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FIRST AND SECOND YEARS
KATHERINE D. BLAKE
PRINCIPAL GIRLS' DEPARTMENT PUBLIC SCHOOL NO. 6,
NEW YORK CITY
SUPERVISING PRINCIPAL, INDIANAPOLIS, INDIANA
YNARD, MERRILL, & CO.
HARVARD COLLEGE LIBRARY
LIDE ANY OF THE
Cift of the Publishers,
MAYNARD, MERRILL, & CO.
POETRY is the chosen language of childhood and youth. The baby repeats words again and again for the mere joy of their sound : the melody of nursery rhymes gives a delight which is quite independent of the meaning of the words. Not until youth approaches maturity is there an equal pleasure in the rounded periods of elegant prose. It is in childhood therefore that the young mind should be stored with poems whose rhythm will be a present delight and whose beautiful thoughts will not lose their charm in later years.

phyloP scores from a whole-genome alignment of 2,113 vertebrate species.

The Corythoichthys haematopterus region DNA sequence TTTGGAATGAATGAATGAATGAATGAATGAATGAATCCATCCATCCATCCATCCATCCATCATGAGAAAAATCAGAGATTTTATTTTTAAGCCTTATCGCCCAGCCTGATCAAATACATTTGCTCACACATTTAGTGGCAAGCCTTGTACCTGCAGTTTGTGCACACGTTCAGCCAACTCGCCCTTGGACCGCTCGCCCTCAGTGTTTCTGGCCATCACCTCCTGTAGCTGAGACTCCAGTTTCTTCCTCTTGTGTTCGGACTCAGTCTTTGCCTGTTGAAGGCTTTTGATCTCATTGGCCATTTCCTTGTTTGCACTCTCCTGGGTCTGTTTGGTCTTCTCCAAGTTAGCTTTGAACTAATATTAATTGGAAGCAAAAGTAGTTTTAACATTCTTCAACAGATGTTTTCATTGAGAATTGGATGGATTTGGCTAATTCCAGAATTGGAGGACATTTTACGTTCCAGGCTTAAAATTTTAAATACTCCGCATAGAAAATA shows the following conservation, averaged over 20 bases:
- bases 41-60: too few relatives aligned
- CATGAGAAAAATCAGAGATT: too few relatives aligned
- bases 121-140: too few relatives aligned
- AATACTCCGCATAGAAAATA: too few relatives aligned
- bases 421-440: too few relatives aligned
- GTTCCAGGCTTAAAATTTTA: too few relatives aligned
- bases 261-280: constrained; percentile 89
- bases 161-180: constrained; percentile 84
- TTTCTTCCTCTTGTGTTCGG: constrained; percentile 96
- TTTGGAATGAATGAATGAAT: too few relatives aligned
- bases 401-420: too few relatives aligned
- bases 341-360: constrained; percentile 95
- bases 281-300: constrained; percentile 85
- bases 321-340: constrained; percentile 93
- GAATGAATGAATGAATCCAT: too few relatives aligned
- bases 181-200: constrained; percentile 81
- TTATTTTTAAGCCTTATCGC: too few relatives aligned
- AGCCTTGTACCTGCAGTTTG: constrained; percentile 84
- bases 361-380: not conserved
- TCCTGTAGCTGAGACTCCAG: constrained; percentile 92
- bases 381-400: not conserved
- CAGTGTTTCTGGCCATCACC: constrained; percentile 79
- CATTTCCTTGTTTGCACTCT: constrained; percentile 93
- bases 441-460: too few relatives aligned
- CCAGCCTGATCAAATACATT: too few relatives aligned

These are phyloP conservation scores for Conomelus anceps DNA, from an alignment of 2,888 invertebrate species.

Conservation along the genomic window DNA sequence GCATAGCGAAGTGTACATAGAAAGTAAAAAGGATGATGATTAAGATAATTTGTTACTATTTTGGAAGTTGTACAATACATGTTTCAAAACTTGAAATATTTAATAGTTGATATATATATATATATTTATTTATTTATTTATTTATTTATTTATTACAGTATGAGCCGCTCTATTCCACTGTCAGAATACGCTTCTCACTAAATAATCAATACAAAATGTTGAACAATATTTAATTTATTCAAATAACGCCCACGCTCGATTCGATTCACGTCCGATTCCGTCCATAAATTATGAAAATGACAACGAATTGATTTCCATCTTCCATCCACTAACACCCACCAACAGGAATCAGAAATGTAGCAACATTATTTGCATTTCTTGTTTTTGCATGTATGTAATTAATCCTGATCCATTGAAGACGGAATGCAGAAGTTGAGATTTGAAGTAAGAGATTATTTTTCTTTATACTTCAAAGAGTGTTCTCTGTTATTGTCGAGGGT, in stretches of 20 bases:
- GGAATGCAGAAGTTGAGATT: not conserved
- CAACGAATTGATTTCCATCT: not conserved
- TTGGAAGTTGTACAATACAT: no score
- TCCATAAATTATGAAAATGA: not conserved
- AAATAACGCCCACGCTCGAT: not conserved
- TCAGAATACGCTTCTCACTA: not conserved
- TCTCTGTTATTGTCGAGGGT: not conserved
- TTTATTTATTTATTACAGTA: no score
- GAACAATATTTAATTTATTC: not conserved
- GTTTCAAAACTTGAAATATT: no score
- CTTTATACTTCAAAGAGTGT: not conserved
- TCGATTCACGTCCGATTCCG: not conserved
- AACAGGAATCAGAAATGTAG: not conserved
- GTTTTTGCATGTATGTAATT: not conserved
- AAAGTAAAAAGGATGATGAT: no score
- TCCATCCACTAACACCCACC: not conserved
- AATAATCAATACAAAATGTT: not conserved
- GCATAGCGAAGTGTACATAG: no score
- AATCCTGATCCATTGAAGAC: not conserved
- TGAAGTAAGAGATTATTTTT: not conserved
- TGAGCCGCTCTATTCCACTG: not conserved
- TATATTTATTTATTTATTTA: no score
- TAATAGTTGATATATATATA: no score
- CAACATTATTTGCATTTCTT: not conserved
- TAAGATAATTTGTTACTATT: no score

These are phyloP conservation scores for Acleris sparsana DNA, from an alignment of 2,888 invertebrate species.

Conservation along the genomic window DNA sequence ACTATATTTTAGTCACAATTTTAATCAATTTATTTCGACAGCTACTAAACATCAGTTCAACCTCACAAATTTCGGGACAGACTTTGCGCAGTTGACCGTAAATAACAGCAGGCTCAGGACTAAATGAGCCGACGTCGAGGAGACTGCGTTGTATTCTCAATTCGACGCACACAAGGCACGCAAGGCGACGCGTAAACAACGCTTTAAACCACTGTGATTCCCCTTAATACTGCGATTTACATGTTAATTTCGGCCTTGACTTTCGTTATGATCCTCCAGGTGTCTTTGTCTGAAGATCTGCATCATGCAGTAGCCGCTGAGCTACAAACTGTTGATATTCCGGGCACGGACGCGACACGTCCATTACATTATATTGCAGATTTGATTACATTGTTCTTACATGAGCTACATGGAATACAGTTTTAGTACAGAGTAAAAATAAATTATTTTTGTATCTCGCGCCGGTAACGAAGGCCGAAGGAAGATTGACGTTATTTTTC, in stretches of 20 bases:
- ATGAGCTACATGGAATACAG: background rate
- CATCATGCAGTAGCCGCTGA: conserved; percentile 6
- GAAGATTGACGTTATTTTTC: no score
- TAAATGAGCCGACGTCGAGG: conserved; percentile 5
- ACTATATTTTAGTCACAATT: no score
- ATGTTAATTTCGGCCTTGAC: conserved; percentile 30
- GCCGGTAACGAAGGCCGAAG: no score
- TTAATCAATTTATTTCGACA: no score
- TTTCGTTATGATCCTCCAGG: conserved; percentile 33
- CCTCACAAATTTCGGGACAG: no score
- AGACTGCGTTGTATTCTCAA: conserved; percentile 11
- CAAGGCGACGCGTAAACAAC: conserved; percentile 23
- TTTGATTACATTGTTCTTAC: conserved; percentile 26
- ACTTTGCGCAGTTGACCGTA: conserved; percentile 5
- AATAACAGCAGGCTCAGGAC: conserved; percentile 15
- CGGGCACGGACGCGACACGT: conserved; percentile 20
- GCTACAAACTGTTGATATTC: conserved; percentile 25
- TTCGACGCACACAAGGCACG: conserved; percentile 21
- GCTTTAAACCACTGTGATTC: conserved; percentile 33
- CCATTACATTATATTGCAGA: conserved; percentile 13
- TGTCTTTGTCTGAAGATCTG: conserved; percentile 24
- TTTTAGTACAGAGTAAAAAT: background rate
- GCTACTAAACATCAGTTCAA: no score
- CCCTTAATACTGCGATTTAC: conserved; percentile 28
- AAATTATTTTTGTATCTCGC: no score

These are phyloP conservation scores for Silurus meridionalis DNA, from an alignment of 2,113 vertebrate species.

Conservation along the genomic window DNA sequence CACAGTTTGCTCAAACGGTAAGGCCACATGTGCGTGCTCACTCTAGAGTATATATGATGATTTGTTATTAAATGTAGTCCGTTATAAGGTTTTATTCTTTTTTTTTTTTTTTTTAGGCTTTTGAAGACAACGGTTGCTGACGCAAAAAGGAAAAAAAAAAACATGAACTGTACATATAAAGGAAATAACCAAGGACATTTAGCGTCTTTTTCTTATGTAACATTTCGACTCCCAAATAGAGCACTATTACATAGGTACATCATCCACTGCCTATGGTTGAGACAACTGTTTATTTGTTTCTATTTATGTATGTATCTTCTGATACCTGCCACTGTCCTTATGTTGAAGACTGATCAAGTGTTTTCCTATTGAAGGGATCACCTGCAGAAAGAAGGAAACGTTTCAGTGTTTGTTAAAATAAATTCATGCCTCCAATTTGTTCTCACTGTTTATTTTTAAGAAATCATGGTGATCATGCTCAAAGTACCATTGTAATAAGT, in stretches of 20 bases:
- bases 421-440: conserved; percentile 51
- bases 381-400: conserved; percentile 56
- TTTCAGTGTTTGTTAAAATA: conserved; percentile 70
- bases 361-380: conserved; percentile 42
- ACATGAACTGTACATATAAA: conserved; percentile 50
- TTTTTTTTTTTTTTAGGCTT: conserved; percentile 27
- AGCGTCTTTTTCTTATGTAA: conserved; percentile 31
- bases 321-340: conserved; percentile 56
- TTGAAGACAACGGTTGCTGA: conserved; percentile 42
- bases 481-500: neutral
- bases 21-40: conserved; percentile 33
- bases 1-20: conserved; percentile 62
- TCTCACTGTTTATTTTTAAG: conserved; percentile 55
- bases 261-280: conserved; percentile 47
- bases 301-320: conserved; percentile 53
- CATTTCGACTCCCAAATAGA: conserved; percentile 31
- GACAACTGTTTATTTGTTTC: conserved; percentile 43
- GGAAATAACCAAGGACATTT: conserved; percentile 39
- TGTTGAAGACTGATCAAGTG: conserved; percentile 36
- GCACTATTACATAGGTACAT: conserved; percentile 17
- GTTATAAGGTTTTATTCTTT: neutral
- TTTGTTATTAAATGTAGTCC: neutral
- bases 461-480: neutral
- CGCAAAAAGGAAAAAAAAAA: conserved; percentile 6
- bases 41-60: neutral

The selections for the lowest grades are addressed primarily to the feeling for verbal beauty, the recognition of which in the mind of the child is fundamental to the plan of this work. The editors have felt that the inclusion of critical notes in these little books intended for elementary school children would be not only superfluous, but, in the degree in which critical comment drew the child's attention from the text, subversive of the desired result. Nor are there any notes on methods. The best way to teach children to love a poem is to read it inspiringly to them. The French say: “The ear is the pathway to the heart.” A poem should be so read that it will sing itself in the hearts of the listening children.
In the brief biographies appended to the later books the human element has been brought out. An effort has been made to call attention to the education of the poet and his equipment for his life work rather than to the literary qualities of his style.